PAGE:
Humans of Hilsa

The last ban season (October 12 – November 2, 2016) to protect spawning Hilsa alias Ilish has gone well. After the ban; catching, selling, transportation and hoarding of hilsa resumed on November 3. The prohibition on fishing was enforced in 7,000 square kilometers of Hilsa breeding grounds in outer and inner coastal districts.

Shoals of mother Ilish start swimming upstream from the sea towards the rivers, weeks before the full moon in October (Ashwin in Bengali calendar), and they return to the sea after spawning Usually 15-day long, the ban has been extended to 22 days this year. While the years of consecutive ban season delivers result now, the king Hilsa is returning to the rivers, but how’s life for the fisher folks?

I traveled to the coastal districts during the ban to meet the fishers- who contributed to this conservation success despite being ultra poor.

Hilsa Fisher 1

On the second day of the ban, Abdul Hamid was busy in sorting out fishing gears at Patharghata landing station in coastal Barguna district. The boat has returned to the sea after the ban ended on 2nd November, but he has not and will not until the next monsoon because at the late sixties ‘he just can’t handle the chilly weather out there’ said fellow fisher folks. In winter, he will work in the field to support his extended family. Hailing from Padma village on the bank of Bishkhali River, Mr. Hamid is in fishing since his early age, but never got any financial assistance or free rice during ban periods, which the Department of Fisheries officials say they distribute among tens of thousands of fishers in 85 coastal sub-districts.

 

Hilsa Fisher 3

At least 900 fishermen got arrested and jailed for seven days to two years for violating the fishing ban across the region. This group of fishermen said people were arrested even while taking the boat to the harbor for repair and maintenance.  ‘What troubles me the most is replacing of an appreciation of the science of the fishing embargo and community motivation with the fear of punishment. Fear is the only driver that keeps the fishermen on the bank during the ban,’ said conservationist Mahatub Khan Badhon.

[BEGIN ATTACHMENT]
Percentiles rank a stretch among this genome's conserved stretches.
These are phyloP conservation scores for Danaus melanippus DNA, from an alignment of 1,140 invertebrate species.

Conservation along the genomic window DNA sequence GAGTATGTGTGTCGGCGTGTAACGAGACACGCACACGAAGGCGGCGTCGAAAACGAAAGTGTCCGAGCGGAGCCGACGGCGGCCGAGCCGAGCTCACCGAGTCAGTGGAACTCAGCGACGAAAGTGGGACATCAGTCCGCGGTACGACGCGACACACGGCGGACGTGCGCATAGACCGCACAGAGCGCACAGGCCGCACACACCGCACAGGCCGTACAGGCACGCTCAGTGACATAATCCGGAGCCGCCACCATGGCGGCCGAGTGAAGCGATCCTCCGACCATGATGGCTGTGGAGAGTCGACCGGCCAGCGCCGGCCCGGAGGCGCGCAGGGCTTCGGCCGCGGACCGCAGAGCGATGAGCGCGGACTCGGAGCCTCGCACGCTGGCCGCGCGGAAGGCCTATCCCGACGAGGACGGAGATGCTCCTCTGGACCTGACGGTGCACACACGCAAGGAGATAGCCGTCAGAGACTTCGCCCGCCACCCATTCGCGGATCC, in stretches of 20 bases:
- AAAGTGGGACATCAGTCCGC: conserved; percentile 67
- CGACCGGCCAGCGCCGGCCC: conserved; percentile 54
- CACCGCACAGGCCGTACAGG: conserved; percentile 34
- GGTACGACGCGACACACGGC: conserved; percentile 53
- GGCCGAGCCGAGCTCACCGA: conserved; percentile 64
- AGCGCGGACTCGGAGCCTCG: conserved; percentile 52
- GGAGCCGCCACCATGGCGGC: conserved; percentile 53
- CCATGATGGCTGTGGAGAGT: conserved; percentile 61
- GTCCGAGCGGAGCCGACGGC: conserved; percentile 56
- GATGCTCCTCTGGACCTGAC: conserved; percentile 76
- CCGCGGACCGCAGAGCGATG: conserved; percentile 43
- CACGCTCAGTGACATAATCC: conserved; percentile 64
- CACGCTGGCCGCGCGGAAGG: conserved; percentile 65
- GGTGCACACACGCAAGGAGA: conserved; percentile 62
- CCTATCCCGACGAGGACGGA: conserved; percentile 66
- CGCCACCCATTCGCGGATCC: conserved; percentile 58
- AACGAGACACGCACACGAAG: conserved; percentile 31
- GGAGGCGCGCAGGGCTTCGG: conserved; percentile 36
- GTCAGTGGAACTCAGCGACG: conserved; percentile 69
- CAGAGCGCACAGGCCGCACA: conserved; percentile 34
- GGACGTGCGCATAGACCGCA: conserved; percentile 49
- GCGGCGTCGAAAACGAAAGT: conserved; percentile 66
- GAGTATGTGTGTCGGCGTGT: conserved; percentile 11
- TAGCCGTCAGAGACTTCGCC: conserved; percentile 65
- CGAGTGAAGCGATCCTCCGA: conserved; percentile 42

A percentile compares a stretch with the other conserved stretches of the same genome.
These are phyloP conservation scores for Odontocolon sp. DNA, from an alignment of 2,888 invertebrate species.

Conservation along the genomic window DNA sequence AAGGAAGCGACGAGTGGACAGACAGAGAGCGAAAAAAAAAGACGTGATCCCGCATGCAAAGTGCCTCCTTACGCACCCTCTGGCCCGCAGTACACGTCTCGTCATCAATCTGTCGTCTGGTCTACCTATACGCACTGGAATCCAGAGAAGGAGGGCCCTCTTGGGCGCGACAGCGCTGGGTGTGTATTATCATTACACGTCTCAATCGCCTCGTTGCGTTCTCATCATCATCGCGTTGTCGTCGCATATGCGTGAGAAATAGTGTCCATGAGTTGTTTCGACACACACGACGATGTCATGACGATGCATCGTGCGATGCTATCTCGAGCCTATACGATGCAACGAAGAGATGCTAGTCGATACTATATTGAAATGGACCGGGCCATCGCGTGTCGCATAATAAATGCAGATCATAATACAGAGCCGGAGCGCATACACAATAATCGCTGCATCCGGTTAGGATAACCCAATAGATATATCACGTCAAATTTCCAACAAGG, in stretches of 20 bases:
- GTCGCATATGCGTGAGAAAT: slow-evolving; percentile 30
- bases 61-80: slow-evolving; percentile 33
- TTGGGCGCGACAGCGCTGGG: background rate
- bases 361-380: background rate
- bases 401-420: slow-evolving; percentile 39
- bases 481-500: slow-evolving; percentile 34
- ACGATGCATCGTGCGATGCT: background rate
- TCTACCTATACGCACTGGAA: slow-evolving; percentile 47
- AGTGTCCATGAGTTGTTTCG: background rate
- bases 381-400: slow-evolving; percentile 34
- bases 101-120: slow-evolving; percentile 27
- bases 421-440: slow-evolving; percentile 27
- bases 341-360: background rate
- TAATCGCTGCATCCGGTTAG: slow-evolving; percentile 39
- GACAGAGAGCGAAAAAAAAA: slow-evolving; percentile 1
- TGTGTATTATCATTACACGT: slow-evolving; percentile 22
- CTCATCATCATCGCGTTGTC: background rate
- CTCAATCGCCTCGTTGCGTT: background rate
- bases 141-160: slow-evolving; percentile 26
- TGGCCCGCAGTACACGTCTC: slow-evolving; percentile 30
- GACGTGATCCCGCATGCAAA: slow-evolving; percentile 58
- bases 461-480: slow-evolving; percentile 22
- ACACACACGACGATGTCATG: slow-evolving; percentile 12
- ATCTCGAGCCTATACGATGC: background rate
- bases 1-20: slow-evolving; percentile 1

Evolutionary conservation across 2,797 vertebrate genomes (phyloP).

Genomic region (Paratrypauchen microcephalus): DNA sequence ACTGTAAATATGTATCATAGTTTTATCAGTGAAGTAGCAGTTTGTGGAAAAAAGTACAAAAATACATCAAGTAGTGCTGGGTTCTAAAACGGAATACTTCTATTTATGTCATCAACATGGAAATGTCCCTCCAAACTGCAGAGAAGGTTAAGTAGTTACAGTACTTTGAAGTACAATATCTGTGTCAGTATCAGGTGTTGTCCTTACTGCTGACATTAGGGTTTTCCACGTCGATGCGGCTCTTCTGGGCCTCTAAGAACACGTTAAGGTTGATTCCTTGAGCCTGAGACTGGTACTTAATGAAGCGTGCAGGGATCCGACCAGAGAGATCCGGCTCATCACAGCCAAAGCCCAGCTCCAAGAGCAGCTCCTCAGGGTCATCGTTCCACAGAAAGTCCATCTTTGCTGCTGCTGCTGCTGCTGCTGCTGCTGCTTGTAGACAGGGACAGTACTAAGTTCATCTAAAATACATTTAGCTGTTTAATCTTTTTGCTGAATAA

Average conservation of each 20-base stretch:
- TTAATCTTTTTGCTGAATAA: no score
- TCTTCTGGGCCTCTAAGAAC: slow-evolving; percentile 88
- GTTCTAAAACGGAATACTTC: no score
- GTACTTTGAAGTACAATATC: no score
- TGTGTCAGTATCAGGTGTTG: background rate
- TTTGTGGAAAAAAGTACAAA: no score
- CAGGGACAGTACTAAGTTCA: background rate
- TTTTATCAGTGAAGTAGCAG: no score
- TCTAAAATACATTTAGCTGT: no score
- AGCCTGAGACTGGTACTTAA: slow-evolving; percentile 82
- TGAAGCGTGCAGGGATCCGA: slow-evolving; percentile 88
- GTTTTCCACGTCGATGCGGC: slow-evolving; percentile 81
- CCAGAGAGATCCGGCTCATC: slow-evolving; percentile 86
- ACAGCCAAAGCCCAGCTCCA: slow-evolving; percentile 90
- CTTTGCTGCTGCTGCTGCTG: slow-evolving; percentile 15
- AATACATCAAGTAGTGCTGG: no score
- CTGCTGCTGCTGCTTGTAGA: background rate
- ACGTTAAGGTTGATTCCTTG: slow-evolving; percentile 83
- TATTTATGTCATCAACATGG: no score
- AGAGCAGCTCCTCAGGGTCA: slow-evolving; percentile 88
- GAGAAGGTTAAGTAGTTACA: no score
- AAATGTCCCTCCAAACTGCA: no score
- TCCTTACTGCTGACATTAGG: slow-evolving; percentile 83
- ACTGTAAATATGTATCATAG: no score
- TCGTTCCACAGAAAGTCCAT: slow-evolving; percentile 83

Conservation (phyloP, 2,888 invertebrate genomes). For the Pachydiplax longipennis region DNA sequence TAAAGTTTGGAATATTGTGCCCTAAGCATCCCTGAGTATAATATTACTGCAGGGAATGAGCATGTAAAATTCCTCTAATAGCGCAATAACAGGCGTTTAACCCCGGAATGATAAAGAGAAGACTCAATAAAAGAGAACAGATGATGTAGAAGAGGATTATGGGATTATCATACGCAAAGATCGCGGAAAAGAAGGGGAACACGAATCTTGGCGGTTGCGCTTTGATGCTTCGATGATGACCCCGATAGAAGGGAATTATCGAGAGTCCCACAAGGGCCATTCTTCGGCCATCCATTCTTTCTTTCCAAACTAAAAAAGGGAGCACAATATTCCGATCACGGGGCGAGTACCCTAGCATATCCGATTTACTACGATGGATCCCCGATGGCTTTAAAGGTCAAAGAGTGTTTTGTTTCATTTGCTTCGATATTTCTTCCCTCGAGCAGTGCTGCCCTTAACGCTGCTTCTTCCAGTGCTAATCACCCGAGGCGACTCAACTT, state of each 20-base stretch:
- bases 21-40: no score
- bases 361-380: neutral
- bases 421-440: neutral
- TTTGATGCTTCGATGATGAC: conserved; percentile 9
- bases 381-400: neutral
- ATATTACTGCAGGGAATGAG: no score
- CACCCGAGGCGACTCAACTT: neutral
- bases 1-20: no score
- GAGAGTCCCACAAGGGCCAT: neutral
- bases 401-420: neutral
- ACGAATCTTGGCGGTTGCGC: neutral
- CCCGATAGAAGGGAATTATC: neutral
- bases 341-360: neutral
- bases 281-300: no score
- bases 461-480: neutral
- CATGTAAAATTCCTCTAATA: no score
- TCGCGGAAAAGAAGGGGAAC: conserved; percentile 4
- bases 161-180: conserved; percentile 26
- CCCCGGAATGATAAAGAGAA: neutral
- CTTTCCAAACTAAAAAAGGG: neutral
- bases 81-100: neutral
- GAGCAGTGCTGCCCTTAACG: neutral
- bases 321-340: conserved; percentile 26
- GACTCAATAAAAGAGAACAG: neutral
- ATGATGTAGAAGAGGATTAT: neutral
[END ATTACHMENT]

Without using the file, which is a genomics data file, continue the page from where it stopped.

Hilsa Fisher 2

After the last fishing trip of the open season, crews of FV Anukul-2 got back from the Swatch of No Ground in the Bay of Bengal. Fishing in the open season was extraordinary this year with an unprecedented big catch of Hilsa in more than a decade. The catch soared up to half a million tons just before the ban began, said Fisheries Research Institute’s center at Chandpur. This is a huge surge from 1,99,000 tons back in 2002 or even the last year’s 3,87,000 tons. So, the 22 straight days of the last ban was time for some boat-keeping, sorting out the nets and many repairs.

 

Hilsa Fisher 4Kalam Miah, ‘the giant catfish’, as his fellow fisher folks call him, lives on the bank of the mighty Padma in Rajbari district. During the ban on Hilsa fishing, this inner coast fishing community was still in the river with their nets especially made for catfish. Mesh size of their net is so big that average Hilsa can get through, but not their targeted giant freshwater catfishes such as Boal, Aor, Pungus. First imposed in 2003-04 the October ban to protect spawning Hilsa was 15-day long in previous years, in place to an area of 7,000 square kilometers that includes rivers in 27 districts. This year, along with the extended time, it also included the coastal water and the total area of Exclusive Economic Zone in the Bay of Bengal.

 

Hilsa Fisher 5

On last day of the ban, the painter was giving his last touch to the boats. He traveled to this fishing hamlet in the outskirts of Chittagong to ‘decorate’ the boats before they sail again into the sea next morning. The major share of Bangladesh’s marine catch comes from this kind of mechanized and non-mechanized small boats, which last year accounted for 515000 metric tons, 85.86% of the total marine catch. Official estimates limit the number of these mostly artisanal fishing boats within 68,000. Back home in the central coast district of Feni, the painter owns one.

 

Hilsa Fisher 6

With this dinghy and small-mesh driftnet, Mohammad Ismail managed a fortune from Hilsa fishing at Haringhata River in the open season. The price he got over a couple of months before the ban started was ‘over one lakh and ten thousand takas,’ he said. Visiting the neighborhoods with the newly bought cell phone in the pocket was the only ‘work’ he was doing during the ban. ‘No one will observe the fishing ban if the Coast Guard was not there because it’s just impossible to resist the temptation of Hilsa’ said Mr. Ismail.

 

(This photo-story was first published by Daily Sun on November 26, 2016 titled ‘Hilsa Heroes’)